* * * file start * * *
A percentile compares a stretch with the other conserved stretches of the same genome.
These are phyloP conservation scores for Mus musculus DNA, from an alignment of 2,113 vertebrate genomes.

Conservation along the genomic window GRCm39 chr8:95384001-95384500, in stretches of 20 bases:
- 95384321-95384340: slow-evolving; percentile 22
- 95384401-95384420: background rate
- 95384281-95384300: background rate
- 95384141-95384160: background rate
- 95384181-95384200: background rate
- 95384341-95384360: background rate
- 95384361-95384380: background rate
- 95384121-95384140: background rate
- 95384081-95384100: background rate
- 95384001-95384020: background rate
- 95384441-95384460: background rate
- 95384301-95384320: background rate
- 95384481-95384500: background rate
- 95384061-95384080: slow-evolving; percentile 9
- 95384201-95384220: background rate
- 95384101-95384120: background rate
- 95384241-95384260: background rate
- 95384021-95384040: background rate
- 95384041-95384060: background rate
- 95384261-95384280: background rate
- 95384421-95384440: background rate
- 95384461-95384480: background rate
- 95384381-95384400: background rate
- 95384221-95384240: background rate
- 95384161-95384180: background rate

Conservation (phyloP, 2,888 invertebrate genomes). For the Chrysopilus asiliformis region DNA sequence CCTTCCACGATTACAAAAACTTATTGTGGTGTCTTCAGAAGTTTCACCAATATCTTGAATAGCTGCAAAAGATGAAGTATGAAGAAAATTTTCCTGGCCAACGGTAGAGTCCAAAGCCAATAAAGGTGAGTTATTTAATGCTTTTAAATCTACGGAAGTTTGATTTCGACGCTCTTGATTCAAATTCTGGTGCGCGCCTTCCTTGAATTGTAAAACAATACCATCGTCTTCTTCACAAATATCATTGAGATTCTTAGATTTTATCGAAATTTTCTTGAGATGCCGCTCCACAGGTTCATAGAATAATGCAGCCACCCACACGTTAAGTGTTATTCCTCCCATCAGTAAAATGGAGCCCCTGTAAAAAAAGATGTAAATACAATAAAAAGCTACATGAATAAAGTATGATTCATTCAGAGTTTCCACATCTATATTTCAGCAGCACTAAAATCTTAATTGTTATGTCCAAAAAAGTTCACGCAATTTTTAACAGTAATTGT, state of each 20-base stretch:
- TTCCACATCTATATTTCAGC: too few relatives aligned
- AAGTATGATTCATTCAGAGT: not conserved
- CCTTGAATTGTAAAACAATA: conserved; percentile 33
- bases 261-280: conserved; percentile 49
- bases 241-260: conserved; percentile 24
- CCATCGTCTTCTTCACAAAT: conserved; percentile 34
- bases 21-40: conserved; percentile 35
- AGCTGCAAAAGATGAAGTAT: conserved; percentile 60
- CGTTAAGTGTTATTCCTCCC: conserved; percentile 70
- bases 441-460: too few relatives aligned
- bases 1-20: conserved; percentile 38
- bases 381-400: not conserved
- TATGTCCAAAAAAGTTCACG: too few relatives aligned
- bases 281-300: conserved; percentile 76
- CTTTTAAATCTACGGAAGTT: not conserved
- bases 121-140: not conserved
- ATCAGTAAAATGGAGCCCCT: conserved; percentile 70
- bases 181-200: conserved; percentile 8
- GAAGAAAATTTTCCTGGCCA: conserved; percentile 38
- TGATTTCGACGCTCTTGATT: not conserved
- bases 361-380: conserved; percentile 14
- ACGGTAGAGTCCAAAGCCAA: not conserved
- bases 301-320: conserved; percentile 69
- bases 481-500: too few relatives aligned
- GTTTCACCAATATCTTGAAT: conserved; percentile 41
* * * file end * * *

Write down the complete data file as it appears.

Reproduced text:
A percentile compares a stretch with the other conserved stretches of the same genome.
These are phyloP conservation scores for Mus musculus DNA, from an alignment of 2,113 vertebrate genomes.

Conservation along the genomic window GRCm39 chr8:95384001-95384500, in stretches of 20 bases:
- 95384321-95384340: slow-evolving; percentile 22
- 95384401-95384420: background rate
- 95384281-95384300: background rate
- 95384141-95384160: background rate
- 95384181-95384200: background rate
- 95384341-95384360: background rate
- 95384361-95384380: background rate
- 95384121-95384140: background rate
- 95384081-95384100: background rate
- 95384001-95384020: background rate
- 95384441-95384460: background rate
- 95384301-95384320: background rate
- 95384481-95384500: background rate
- 95384061-95384080: slow-evolving; percentile 9
- 95384201-95384220: background rate
- 95384101-95384120: background rate
- 95384241-95384260: background rate
- 95384021-95384040: background rate
- 95384041-95384060: background rate
- 95384261-95384280: background rate
- 95384421-95384440: background rate
- 95384461-95384480: background rate
- 95384381-95384400: background rate
- 95384221-95384240: background rate
- 95384161-95384180: background rate

Conservation (phyloP, 2,888 invertebrate genomes). For the Chrysopilus asiliformis region DNA sequence CCTTCCACGATTACAAAAACTTATTGTGGTGTCTTCAGAAGTTTCACCAATATCTTGAATAGCTGCAAAAGATGAAGTATGAAGAAAATTTTCCTGGCCAACGGTAGAGTCCAAAGCCAATAAAGGTGAGTTATTTAATGCTTTTAAATCTACGGAAGTTTGATTTCGACGCTCTTGATTCAAATTCTGGTGCGCGCCTTCCTTGAATTGTAAAACAATACCATCGTCTTCTTCACAAATATCATTGAGATTCTTAGATTTTATCGAAATTTTCTTGAGATGCCGCTCCACAGGTTCATAGAATAATGCAGCCACCCACACGTTAAGTGTTATTCCTCCCATCAGTAAAATGGAGCCCCTGTAAAAAAAGATGTAAATACAATAAAAAGCTACATGAATAAAGTATGATTCATTCAGAGTTTCCACATCTATATTTCAGCAGCACTAAAATCTTAATTGTTATGTCCAAAAAAGTTCACGCAATTTTTAACAGTAATTGT, state of each 20-base stretch:
- TTCCACATCTATATTTCAGC: too few relatives aligned
- AAGTATGATTCATTCAGAGT: not conserved
- CCTTGAATTGTAAAACAATA: conserved; percentile 33
- bases 261-280: conserved; percentile 49
- bases 241-260: conserved; percentile 24
- CCATCGTCTTCTTCACAAAT: conserved; percentile 34
- bases 21-40: conserved; percentile 35
- AGCTGCAAAAGATGAAGTAT: conserved; percentile 60
- CGTTAAGTGTTATTCCTCCC: conserved; percentile 70
- bases 441-460: too few relatives aligned
- bases 1-20: conserved; percentile 38
- bases 381-400: not conserved
- TATGTCCAAAAAAGTTCACG: too few relatives aligned
- bases 281-300: conserved; percentile 76
- CTTTTAAATCTACGGAAGTT: not conserved
- bases 121-140: not conserved
- ATCAGTAAAATGGAGCCCCT: conserved; percentile 70
- bases 181-200: conserved; percentile 8
- GAAGAAAATTTTCCTGGCCA: conserved; percentile 38
- TGATTTCGACGCTCTTGATT: not conserved
- bases 361-380: conserved; percentile 14
- ACGGTAGAGTCCAAAGCCAA: not conserved
- bases 301-320: conserved; percentile 69
- bases 481-500: too few relatives aligned
- GTTTCACCAATATCTTGAAT: conserved; percentile 41